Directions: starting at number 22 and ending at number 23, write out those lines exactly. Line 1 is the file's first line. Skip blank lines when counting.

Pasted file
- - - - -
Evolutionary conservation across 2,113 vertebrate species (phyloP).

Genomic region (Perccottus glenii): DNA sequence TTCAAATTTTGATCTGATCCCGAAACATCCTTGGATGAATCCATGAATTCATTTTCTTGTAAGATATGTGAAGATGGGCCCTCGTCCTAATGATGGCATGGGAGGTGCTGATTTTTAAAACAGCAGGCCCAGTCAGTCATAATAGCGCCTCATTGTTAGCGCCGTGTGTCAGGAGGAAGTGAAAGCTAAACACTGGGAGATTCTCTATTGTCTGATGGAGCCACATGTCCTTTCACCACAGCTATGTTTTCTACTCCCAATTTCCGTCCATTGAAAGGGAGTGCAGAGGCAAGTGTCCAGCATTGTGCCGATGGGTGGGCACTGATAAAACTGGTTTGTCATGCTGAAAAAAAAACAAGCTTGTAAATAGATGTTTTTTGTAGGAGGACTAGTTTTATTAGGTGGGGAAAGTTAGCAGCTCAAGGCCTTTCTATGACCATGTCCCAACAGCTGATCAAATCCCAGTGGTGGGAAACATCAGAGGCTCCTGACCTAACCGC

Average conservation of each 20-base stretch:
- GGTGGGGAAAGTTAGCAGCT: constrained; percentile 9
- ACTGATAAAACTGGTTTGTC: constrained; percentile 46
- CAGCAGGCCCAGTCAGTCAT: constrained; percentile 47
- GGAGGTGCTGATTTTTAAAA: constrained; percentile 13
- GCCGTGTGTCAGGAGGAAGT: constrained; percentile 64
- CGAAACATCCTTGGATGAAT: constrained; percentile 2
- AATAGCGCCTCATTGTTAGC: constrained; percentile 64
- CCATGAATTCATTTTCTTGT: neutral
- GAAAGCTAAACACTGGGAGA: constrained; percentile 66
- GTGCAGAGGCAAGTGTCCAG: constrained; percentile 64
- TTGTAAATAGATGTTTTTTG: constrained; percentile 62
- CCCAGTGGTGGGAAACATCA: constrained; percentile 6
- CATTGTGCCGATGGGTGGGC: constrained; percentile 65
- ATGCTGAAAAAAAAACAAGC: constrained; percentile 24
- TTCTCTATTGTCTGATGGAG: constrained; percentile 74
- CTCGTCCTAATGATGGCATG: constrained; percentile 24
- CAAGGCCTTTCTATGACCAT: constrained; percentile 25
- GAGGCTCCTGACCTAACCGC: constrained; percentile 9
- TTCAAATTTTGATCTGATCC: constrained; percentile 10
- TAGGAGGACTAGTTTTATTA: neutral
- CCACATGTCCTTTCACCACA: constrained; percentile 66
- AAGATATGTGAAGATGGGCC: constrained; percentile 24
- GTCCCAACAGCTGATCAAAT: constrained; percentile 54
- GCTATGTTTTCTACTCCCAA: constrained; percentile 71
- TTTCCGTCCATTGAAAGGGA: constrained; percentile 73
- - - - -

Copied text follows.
- TTCAAATTTTGATCTGATCC: constrained; percentile 10
- TAGGAGGACTAGTTTTATTA: neutral